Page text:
Why Threats Can Destroy Your Relationship

When it comes to arguing with a partner, it's not always easy to take the high road. Depending on what started the disagreement and the mood of the people having it, things can go awry fast. Before you know it, pettiness comes into play, things are being said that will be regretted later, and either one or both of you has threatened to end the relationship right then and there. Oh, the joys of arguing with someone you love.


Threats are usually used as the last straw in a conflict that isn't going as planned. The intention of threatening, even if you're not cognizant of it in the moment, is to regain control over the situation in an extremely childish way, per PsychCentral

"While breakups do happen, if you have no intent to leave, you should never threaten your partner with a break up to get your way," counselor Jonathan Bennett tells Insider, confirming that endless threats can cause unrepairable damage to your relationship.

Why threats don't work

Threats ignite fear of loss in a partner, which can lead to feelings of anxiety, per Insider. Particularly if your significant other is prone to mental health issues, threats can easily result in emotional turmoil. 


If you make a threat every time you get into an argument with your partner, you're not communicating or actively trying to resolve the issue. Instead, you're just throwing out a threat. And after enough threats, you may end up in a "boy who cried wolf" scenario. You can only claim something so many times before those around you stop believing you.

Threats are also manipulative, meaning they're a form of emotional and verbal abuse that can leave lasting damage.

"It's important to remember that people in abusive relationships aren't always experiencing volatile abuse 100% of the time," licensed marriage and family therapist Amelia Peck tells Brides. "Often, after an abusive episode, couples make up and have a sort of 'honeymoon phase' for a bit. This is a piece that leads to emotional complexity and leads victims to justify their partner's abuse or take the blame for it."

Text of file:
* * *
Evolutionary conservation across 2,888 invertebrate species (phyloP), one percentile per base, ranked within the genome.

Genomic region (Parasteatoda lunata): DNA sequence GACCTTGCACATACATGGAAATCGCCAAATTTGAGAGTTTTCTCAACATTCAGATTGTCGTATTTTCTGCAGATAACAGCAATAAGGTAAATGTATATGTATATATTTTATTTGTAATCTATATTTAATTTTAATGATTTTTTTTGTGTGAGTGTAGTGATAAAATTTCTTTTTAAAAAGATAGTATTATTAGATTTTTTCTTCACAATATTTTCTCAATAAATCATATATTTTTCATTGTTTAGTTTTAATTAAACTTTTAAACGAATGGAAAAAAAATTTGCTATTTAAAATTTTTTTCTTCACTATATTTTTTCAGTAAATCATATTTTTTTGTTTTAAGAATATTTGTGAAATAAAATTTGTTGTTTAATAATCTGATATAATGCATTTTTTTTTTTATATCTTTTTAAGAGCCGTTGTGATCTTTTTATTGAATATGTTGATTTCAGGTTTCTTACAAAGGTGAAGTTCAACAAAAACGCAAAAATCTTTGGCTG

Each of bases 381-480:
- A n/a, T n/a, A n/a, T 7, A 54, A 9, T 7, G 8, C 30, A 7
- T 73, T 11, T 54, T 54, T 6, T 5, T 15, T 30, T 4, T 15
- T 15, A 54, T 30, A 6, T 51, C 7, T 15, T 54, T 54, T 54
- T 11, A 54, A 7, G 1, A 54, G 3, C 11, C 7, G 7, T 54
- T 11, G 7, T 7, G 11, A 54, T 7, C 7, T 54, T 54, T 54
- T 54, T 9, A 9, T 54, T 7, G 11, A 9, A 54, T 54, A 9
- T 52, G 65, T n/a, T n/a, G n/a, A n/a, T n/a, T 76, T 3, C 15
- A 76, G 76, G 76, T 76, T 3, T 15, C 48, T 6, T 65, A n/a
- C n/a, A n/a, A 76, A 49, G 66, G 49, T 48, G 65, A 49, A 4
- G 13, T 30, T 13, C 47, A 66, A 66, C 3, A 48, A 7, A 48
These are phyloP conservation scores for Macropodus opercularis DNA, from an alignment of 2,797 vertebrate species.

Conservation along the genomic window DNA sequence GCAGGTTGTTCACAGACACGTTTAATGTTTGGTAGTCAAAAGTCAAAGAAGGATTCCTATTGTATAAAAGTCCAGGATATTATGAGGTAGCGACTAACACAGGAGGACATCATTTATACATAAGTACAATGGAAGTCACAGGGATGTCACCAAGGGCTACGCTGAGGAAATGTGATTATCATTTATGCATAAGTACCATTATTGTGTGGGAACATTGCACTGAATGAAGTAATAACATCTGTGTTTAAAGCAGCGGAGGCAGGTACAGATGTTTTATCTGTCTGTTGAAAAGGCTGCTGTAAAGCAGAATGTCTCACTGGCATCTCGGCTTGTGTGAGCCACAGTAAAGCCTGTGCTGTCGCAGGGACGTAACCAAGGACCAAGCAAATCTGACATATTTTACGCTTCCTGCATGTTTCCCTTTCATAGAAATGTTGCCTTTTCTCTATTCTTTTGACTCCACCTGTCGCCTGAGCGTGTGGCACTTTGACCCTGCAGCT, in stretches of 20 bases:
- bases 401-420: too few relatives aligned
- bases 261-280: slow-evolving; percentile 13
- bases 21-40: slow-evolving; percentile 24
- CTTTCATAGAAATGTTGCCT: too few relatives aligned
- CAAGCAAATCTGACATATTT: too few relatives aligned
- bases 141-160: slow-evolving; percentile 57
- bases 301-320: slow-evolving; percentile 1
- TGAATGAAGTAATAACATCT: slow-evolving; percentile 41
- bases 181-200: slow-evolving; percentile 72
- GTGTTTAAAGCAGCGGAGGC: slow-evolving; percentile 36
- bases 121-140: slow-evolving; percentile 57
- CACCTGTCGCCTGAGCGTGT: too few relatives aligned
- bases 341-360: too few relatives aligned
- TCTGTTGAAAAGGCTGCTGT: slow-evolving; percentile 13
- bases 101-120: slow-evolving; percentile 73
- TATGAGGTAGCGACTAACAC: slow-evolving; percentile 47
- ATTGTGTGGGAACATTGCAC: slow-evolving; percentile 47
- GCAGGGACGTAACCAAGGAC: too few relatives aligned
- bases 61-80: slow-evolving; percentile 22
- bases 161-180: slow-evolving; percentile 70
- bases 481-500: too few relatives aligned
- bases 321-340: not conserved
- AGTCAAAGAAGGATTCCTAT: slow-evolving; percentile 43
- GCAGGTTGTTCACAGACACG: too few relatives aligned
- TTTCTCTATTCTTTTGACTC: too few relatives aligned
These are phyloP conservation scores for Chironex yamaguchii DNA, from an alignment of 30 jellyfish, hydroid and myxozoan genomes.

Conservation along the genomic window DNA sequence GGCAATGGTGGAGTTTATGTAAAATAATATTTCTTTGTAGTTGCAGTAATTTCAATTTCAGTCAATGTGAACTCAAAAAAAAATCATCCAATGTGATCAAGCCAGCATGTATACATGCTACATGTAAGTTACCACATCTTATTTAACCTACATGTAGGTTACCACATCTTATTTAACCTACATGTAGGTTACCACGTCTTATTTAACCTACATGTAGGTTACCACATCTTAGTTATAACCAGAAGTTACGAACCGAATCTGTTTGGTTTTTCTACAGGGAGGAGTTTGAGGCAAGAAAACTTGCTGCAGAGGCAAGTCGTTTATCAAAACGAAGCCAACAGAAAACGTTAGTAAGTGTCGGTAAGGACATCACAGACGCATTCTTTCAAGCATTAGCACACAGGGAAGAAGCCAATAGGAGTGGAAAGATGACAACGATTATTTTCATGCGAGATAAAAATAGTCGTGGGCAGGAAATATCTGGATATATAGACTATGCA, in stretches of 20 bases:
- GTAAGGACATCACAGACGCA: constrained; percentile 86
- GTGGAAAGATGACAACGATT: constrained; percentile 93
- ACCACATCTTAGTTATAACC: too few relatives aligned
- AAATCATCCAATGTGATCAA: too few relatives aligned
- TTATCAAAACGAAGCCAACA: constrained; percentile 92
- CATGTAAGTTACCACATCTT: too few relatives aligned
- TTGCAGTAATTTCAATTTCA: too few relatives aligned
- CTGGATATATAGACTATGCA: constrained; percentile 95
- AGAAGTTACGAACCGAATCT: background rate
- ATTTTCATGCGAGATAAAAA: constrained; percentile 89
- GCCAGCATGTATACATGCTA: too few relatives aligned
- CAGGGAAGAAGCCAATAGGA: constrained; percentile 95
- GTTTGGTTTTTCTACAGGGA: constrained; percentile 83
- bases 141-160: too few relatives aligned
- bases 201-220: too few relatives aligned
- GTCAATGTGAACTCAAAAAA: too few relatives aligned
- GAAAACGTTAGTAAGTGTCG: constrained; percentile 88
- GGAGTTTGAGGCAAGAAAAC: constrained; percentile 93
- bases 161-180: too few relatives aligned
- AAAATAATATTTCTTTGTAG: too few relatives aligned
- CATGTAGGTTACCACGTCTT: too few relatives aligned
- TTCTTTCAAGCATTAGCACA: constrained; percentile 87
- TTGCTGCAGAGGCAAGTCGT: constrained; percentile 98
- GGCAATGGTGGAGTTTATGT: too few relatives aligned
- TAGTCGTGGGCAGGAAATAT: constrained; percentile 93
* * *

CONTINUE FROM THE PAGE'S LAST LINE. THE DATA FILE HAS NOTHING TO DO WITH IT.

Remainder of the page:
If you truly love your partner, then the last thing you want to do — no matter how hurt or angry you might be in the moment — is abuse them.

If you or someone you know is dealing with domestic abuse, you can call the National Domestic Violence Hotline at 1−800−799−7233. You can also find more information, resources, and support at their website.

What to say instead of making threats

According to Medical News Today, it takes anywhere from 18 to 254 days to break a habit. That means if your habit is making threats in your relationship, then you have your work cut out for you — especially since there's a good chance you're not making threats every day but, instead, just during arguments. Either way, it's a habit that you've started and you need to break. The best way to do that is to handle conflict like — wait for it — an adult.


Dealing with relationship issues like an adult means, for example, walking away to calm yourself down before you completely fly off the handle. You can also address the issue with your partner by letting them know that you're aware that your go-to during arguments is to make threats and that you plan to work on it. Whether that means anger management or going to therapy, it's something you're going to actively try to fix about your disagreement methods.

Lots of things, either internal or external, can destroy a relationship, but don't let threats be one of them. Threats are on par with a five-year-old throwing a temper tantrum. If you're no longer five, then you shouldn't be throwing tantrums or making empty threats. Your relationship deserves more than such juvenile behavior.